‘I was extremely happy, except for one thing. Swami, you know that wretched foe of art and artists! Tambi too was a victim of drink. Fiercely determined to free him from the habit, I made indirect allusions to it. I also spoke to him directly about it. Tambi had great respect for me. He would listen quietly without answering back. Not that he didn’t know it was a vile addiction. But he was unable to give it up. I consoled myself that my constant advice at least kept it under some control.


‘Around that time Mahatma Gandhi launched his salt satyagraha. All of India was in a state of turmoil. You know that I have long been interested in the national movement. I attended several public meetings at that time. Sometimes I took Tambi with me. I realised that Tambi’s heart was moved by the speeches of the leaders. Finally, we received the news of Gandhi’s arrest. That day it seemed as if the whole of Kumbakonam had turned out for the massive public meeting. Sivakozhundu had made his home in Kumbakonam some two years earlier. I too went there often. Both of us attended that meeting. Everyone spoke with deep feeling that day. I saw tears roiling down from Tambi’s eyes.


‘An hour passed and then there was a sudden furore. The police were spotted at a little distance, advancing towards the crowd with lathis. On that very day, orders had been received to disperse all public meetings by lathi-charge. The crowd was unaware of this. Before most of them could turn around to see what was happening, the police rushed into the crowd and began to beat up the people ruthlessly. At once the crowd began to disperse. Within a minute or two most of the people ran away. I was one of those who remained till the end. I didn’t run. I made my unhurried exit only after receiving four or five hard strokes.


‘Tambi had run away early and was waiting for me at a street corner. When he saw me he hugged me and wept. We spoke little as we walked home. On the way, when we came to the Hanuman temple on the market street, Tambi shouted for me to stop and fell full length before the sanctum.


‘“Swami! Anjaneya! I swear that from today I will never look on liquor or touch it with my hand!” he vowed.


‘Idiot that I was, couldn’t I keep my mouth shut? “Tambi! Hanuman is the great god of this age of Kali. And the market street Hanuman is very powerful. You have taken an oath in his presence. Be careful! Don’t forget!” I said.


‘Then Tambi stated in a loud voice, “If I break my oath, may lightning strike my head and blind me!”


‘Swami! I tell you truly, my body trembled and my hair stood on end. I wanted to shout, “Damn you, why did you take such a horrendous oath?” But my tongue cleaved to the roof of my mouth.


‘There was yet another reason for my growing attachment to Sivakozhundu. One of my sisters lived in Puduchetti Street in Kumbakonam. I used to stay with her whenever I went to Kumbakonam. I was as fond of her daughter Vanajakshi as if she were my own child. Sundara Kamakshi and I had decided to get her married into a good family, and not let her enter this shameful profession.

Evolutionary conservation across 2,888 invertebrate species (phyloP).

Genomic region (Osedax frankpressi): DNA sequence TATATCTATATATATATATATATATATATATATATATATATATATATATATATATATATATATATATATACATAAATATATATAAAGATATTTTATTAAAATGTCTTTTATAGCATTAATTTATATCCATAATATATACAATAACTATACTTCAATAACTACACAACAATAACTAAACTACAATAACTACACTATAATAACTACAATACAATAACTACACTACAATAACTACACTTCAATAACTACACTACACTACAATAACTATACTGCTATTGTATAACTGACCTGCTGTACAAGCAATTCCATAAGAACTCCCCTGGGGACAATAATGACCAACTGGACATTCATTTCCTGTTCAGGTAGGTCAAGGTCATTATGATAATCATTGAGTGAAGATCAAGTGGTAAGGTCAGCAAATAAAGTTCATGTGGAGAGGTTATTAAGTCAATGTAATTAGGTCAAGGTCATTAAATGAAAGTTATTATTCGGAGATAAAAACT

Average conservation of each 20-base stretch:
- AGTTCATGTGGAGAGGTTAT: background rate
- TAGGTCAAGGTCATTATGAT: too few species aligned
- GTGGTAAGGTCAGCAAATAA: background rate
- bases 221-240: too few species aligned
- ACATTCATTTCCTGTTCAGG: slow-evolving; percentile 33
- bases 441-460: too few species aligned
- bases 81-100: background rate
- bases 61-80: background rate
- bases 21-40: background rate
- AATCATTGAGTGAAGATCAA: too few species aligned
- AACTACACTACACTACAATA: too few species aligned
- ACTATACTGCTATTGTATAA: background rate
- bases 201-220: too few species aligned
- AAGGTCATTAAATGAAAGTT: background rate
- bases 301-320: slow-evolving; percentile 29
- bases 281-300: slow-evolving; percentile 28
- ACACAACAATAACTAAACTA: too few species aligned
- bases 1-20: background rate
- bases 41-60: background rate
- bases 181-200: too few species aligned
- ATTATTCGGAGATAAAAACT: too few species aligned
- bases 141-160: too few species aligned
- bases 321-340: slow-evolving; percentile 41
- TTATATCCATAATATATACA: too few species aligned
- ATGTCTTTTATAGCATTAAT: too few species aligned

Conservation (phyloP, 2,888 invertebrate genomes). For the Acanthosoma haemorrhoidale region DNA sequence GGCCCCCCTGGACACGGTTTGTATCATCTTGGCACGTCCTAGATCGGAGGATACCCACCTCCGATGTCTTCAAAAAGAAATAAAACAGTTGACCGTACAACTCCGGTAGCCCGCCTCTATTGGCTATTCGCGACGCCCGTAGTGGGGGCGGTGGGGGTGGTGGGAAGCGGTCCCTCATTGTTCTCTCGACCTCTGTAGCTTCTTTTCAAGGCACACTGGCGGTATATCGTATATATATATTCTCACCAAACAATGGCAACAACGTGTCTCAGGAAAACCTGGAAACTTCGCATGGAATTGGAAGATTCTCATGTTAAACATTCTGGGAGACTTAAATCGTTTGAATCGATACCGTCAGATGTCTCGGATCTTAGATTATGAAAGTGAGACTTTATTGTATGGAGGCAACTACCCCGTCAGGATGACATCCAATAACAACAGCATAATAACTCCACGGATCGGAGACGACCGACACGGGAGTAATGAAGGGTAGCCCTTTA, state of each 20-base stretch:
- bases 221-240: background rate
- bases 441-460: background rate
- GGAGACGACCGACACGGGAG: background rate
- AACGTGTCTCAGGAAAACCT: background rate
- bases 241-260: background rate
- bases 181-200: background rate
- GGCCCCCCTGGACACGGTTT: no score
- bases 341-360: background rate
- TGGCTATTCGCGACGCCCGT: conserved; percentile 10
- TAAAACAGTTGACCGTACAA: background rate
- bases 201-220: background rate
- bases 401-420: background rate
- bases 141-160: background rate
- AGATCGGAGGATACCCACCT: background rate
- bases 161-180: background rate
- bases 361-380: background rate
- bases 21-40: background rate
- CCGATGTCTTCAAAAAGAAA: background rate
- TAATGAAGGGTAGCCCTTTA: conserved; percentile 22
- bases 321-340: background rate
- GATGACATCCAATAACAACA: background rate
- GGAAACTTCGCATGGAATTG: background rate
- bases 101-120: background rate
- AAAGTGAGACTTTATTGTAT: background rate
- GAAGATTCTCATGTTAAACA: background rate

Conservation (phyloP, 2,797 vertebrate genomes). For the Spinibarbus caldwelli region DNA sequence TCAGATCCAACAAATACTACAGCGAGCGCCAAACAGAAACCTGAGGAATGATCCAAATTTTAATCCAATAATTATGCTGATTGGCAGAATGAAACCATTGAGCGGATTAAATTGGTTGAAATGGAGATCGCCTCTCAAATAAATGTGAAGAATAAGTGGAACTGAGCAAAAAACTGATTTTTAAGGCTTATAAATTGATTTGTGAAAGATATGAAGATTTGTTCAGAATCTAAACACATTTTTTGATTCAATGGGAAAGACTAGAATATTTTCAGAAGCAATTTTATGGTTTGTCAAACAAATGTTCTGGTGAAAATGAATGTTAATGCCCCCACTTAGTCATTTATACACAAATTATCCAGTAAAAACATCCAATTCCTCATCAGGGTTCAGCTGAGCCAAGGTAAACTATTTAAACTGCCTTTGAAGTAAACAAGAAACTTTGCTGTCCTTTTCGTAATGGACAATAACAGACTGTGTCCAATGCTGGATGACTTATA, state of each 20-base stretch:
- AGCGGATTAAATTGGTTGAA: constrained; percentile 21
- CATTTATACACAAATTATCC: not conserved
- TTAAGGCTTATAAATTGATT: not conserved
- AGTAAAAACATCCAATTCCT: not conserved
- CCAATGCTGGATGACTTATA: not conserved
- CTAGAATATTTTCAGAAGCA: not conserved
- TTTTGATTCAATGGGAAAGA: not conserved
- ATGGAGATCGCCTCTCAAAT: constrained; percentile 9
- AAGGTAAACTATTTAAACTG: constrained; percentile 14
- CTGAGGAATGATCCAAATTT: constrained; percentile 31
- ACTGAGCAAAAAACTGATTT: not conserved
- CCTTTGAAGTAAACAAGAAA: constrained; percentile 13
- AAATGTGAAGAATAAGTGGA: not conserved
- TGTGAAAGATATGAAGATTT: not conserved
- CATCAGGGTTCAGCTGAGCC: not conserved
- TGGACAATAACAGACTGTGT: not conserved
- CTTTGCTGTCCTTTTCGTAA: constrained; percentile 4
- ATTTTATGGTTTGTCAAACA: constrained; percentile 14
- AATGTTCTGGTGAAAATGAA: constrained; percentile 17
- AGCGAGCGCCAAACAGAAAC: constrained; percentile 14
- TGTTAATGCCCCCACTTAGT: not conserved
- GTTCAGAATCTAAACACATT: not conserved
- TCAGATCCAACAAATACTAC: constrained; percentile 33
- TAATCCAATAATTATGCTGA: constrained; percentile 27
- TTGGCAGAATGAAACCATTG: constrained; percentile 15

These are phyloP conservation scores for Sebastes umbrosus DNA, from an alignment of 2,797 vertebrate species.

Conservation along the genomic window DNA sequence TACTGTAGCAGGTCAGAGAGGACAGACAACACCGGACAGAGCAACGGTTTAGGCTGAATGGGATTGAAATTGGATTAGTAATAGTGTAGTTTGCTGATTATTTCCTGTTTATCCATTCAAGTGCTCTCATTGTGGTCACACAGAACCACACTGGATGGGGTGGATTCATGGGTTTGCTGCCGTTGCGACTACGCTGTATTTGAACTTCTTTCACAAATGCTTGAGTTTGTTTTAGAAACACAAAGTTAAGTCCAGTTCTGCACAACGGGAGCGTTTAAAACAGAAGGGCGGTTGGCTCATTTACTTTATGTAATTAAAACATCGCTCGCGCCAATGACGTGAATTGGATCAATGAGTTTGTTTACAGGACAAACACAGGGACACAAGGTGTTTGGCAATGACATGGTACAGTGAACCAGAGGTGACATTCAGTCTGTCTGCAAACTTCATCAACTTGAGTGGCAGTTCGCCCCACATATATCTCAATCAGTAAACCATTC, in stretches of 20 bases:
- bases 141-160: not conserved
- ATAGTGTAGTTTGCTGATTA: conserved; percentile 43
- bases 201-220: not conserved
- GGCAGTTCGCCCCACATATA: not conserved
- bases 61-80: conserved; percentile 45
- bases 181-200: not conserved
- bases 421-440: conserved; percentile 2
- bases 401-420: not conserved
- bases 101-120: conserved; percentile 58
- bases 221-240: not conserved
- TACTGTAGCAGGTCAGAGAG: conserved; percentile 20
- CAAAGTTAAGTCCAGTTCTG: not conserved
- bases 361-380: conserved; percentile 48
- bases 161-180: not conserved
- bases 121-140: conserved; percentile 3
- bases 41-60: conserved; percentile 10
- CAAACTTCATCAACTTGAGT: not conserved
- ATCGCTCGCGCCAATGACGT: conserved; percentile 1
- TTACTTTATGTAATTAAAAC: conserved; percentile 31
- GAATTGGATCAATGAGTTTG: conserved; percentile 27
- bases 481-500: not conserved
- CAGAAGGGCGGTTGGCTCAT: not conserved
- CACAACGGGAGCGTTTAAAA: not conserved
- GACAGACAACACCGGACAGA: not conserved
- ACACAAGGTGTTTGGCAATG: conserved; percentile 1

‘Sivakozhundu visited me often in Kumbakonam. Then I would think how wonderful it would be if Vanaja were to marry Sivakozhundu. There were signs to show that my wish might come true, signs of a mutual affection growing between them.


‘Vanaja did not have the looks of a celestial nymph. Nor was she bad-looking, for that matter. There was a certain charm about her, and looks that suggested a nice, home-loving girl. But I have never come across a more intelligent girl. Don’t think I say this because she is my niece. I have my own children. Do I praise them? Never.


‘We had no intention of preparing Vanaja for a career in music or dance. We wanted our profession to end with us, so that our children could be settled in good families. Therefore we sent Vanaja to school. After the seventh or eighth class, we stopped her schooling. Vanaja stayed at home.


‘All our efforts could not wipe out a genetic predisposition, an aptitude for the family tradition. Music, dance and acting came easily to the girl and found expression in mischief. She could imitate any singer. If she saw a play she would enact the whole of it, imitating each character perfectly. She could mimic the gait and mannerisms of every one she met, and she would put that skill to comic use. Vanaja was always the centre of fun and laughter. She was afraid of no one and spoke about everyone with nonchalant scorn. I often advised her that this was wrong; she had to be more maidenly and modest.


‘But all that mischief, impertinence, laughter and playfulness vanished in the presence of one man. If Sivakozhundu Tambi dropped in, she would suddenly turn shy and modest. She would not raise her voice. She would speak only when she was spoken to. Tambi’s jokes would elicit not her usual cracks of laughter, but only a slight smile. She was a keen admirer of Tambi’s nagaswaram. She never missed Tambi when he played in Kumbakonam, be it at a festival or a procession. The next time he came, she would remark that a particular ragam was excellent, or that a certain song was a rare piece.